|Place of origin||Bangladesh (Sylhet and Old Dhaka)|
|Region or state||Indian subcontinent|
|Associated national cuisine||Bangladesh, India and Pakistan|
|Main ingredients||Dough, ghee, milk, sugar (optional)|
|Variations||Gao-joban, Shuki (shukha), Nimshuki, Kaicha-ruti, Mulam, Chinshuki, Kashmiri|
Bakarkhani (Bengali: বাকরখানি, romanized: Bakorkhani) or baqarkhani, also known as bakar khani roti, is a thick, spiced flatbread that originated in modern-day Bangladesh during the Mughal period. With roots in Old Dhaka, the bread has developed several regional variants throughout the Indian subcontinent. It is a very common breakfast snack in Old Dhaka, where it is also most popular in. Outside of Dhaka, Bakarkhani is prepared on certain Muslim religious festivals and is now popular as a sweet bread across the subcontinent.
Bakarkhani is almost biscuit-like in texture, with a hard crust. The chief ingredients are flour, semolina, sugar, molasses soaked in saffron, poppy or nigella seeds, salt, and ghee (clarified butter).
Although most popularly eaten in Old Dhaka, where it is an authentic tradition, the makers of bakarkhani tend to have roots in Sylhet. Many rebellious Afghans migrated to the Sylhet region during the Baro-Bhuiyan period as it was seen as a safe-zone for them due to the strong insurgency of rebellious chieftains. The final Afghan ruler, Khwaja Usman, was defeated by the Mughals in 1612 and the remaining Afghans surrendered though continuing to live in Sylhet. The rebels which were captured by the Mughals were made to serve a type of bread associated with their Afghan culture (which would later be known as bakarkhani). As Dhaka was the capital of Mughal Bengal, people from all over Bengal, including Sylhet, would migrate there seeking employment opportunities. The elites of Dhaka had good relations with the upper-class families of Sylhet, and transport between these two regions were common. Many Sylhetis who came to Dhaka started making this bread which they supposedly learnt from the Afghans which lived in Sylhet. Many of Dhaka's bakarkhani sellers even today originate from the Sylhet Division.
A legend attributes the bread's name to Agha Baker Khan, an adopted son of the Nawab of Bengal, Murshid Quli Khan. According to the legend, Agha Baker Khan, a general based in Chittagong under Nawab Siraj ud-Daulah of Bengal, falls in love with a dancer called Khani Begum from Arambagh, who was also eyed by Zaynul Khan, the city's kotwal and the son of a wazir. Zaynul attempts to attack Khani for rejecting him, and Baker intervenes, defeating Zaynul in a swordfight. Zaynul 's two companions go and lie to his father, the wazir, telling him that Baker has killed Zaynul. Out of fury, the wazir orders them to put Baker inside a cage with a tiger. Baker kills the tiger and at the same time, the claim of Zaynul's death is found to be false. The wazir, Jahandar Khan, and his son Zaynul then kidnap Khani and set off for South Bengal. The battle continues there as Baker arrives to rescue Khani. In another brawl of talwars, Jahandar accidentally kills Zaynul, after Zaynul inadvertently murders Khani. Khani is later buried in Bakla-Chandradwip (Patuakhali-Barisal). Baker Khan builds a tomb over her grave and Bakla-Chandradwip would be renamed Bakerganj after him. Baker was already familiar with this area as he was a jagirdar in Barisal's Salimabad and Umedpur parganas. The tragic love story of Baker Khan and Khani Begum inspired the bakers to name his favourite bread Bakerkhani. Dhaka's first bakarkhani shop opened in close proximity to Lalbagh Fort.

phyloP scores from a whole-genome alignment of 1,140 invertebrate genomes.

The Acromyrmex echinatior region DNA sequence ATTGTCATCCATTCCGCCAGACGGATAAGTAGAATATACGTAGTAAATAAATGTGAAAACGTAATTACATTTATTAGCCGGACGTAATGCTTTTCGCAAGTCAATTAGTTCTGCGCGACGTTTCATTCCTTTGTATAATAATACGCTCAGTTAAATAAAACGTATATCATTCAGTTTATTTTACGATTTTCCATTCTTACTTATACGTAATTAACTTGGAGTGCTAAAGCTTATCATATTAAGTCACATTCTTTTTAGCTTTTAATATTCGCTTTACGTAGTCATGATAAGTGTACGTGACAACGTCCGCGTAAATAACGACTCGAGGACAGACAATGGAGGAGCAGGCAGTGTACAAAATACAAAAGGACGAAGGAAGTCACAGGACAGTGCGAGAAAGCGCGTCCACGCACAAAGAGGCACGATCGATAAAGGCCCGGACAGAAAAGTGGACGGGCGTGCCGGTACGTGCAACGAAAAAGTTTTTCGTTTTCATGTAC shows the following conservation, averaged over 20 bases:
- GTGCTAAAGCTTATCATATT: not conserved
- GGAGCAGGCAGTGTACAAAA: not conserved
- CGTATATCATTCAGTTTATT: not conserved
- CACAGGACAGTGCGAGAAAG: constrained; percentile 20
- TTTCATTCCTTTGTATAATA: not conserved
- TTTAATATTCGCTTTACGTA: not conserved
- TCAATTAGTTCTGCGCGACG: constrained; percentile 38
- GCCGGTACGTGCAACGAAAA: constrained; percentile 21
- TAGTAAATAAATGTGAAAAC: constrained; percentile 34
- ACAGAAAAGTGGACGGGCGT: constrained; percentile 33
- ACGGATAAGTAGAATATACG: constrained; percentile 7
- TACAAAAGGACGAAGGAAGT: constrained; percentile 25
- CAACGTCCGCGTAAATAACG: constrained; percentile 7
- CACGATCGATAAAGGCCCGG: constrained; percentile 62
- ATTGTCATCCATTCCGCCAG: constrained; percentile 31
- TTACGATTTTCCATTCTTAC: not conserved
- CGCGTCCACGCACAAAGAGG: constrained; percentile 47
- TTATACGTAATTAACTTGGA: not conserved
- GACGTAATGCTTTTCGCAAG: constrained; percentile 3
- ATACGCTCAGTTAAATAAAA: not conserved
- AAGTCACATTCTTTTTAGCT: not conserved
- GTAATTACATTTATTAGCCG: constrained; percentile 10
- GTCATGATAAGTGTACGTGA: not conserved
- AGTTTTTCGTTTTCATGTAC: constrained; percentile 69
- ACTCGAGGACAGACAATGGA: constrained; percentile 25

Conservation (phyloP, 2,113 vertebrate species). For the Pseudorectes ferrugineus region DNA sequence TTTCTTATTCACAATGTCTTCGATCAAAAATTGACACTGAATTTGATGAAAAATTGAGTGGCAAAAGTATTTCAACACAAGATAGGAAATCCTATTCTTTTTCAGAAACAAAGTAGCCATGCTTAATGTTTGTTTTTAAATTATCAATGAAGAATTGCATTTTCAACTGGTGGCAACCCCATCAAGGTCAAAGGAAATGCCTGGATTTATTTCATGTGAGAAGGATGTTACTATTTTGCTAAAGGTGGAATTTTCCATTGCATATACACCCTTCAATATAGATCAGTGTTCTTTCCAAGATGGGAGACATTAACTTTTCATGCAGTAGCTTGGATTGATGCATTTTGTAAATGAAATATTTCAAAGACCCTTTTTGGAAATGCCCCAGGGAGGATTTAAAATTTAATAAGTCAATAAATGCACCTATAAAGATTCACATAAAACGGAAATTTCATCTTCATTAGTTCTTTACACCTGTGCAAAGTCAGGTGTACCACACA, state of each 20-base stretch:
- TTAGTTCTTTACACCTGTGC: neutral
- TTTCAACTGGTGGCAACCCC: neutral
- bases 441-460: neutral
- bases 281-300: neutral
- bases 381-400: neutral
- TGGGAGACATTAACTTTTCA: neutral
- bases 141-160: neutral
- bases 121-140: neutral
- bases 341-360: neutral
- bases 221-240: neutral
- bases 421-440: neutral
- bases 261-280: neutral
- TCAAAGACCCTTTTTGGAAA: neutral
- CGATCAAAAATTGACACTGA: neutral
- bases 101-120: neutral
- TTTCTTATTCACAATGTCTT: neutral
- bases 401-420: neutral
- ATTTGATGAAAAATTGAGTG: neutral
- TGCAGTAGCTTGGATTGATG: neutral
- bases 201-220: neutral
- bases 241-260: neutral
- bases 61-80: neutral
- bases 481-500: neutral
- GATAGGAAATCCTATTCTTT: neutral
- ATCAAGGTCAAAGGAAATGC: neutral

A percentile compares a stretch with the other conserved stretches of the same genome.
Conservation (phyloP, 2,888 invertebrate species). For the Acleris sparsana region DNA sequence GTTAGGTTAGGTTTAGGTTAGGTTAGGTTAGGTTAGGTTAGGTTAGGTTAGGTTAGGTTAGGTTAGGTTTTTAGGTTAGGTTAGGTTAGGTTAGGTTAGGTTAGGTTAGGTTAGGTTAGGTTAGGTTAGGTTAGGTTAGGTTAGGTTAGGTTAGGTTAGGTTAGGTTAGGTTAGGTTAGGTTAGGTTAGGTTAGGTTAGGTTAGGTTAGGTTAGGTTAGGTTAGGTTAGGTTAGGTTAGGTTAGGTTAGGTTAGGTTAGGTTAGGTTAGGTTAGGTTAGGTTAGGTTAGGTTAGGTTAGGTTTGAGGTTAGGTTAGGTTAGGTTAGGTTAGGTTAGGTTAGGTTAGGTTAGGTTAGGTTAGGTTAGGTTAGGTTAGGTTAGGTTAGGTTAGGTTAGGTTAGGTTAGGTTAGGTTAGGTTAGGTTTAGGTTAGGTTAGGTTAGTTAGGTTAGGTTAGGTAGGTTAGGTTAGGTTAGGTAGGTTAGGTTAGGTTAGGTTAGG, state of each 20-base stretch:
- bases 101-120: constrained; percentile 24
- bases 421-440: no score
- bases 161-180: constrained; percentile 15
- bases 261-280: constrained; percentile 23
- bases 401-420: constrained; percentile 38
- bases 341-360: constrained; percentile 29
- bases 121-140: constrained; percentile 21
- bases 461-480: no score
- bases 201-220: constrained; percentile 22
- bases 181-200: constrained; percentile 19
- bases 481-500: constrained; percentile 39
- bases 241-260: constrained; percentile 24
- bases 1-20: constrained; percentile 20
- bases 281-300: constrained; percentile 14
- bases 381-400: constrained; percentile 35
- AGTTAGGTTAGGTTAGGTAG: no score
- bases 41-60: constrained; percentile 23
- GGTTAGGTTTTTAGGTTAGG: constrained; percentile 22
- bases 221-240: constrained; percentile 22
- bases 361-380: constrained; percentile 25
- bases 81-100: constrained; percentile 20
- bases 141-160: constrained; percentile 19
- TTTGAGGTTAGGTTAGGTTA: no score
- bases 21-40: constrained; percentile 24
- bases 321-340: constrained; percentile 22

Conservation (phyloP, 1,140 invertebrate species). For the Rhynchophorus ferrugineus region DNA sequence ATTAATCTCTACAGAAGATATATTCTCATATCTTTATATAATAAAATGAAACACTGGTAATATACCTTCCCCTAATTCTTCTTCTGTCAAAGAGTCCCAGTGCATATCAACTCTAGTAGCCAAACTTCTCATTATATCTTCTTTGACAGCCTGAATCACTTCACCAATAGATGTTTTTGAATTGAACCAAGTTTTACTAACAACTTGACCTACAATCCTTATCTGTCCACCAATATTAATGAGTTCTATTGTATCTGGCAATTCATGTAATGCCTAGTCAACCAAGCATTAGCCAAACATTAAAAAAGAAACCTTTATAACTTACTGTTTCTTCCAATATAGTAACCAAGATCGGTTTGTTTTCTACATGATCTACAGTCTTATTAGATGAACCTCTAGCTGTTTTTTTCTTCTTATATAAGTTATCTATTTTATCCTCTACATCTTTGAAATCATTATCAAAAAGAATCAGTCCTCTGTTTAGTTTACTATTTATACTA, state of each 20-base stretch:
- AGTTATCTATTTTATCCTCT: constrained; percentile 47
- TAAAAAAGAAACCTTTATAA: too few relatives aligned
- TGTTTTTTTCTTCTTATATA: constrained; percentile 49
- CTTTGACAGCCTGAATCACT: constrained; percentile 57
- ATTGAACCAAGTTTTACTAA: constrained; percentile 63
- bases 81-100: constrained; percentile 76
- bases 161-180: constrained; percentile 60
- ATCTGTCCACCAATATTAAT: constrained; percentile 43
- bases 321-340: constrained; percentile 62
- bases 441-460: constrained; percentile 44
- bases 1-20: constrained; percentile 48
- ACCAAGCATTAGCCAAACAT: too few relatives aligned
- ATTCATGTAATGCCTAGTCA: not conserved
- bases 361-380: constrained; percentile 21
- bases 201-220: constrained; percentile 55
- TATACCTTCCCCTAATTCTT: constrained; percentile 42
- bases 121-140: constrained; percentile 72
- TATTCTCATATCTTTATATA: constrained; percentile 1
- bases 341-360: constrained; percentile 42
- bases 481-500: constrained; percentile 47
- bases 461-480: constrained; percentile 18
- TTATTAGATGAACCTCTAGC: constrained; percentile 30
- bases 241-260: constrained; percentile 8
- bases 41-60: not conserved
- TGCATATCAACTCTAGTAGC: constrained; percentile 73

The Bengal Subah, specifically Mughal Dhaka, was a hub for merchants from all parts of the subcontinent and even as far as the Middle East and Armenia. Through trade and travel, the bakerkhani became popular outside of Bengal in places such as Kashmir, Bihar, Lucknow and Hyderabad.
Bakerkhani is made by kneading together flour, ghee, in some cases cardamom, sugar and salt with water. The dough is then flattened. The bread is made by stretching a sheet of dough repeatedly and interleaving with ghee, molasses, saffron water, poppy or nigella seeds before baking on a tandoor or tawa girdle.
It is also known as shukha (meaning 'dry') naan or shukha roti due to its dry texture. Hakim Habibur Rahman, author of Dhaka Panchas Baras Pahle, lists three variations of bakarkhani; Gao-joban, shuki (shukha) and nimshuki. There are also other variations such as kaicha-ruti, mulam and chinshuki.
There is also a Kashmiri variant of bakarkhani which is a thinner variety, similar to round naan in appearance, but crisp and layered, and sprinkled with sesame seeds. It is typically consumed hot, during breakfast, often with noon chai.
Aalu becho, chhola becho, becho bakorkhani
Becho na becho na bondhu tomar chokher moṇi,
Jhinge becho pãch shikete hazar takay shona
Haater kolom jonom dukhi take becho na.
|Wikimedia Commons has media related to Bakarkhani.|
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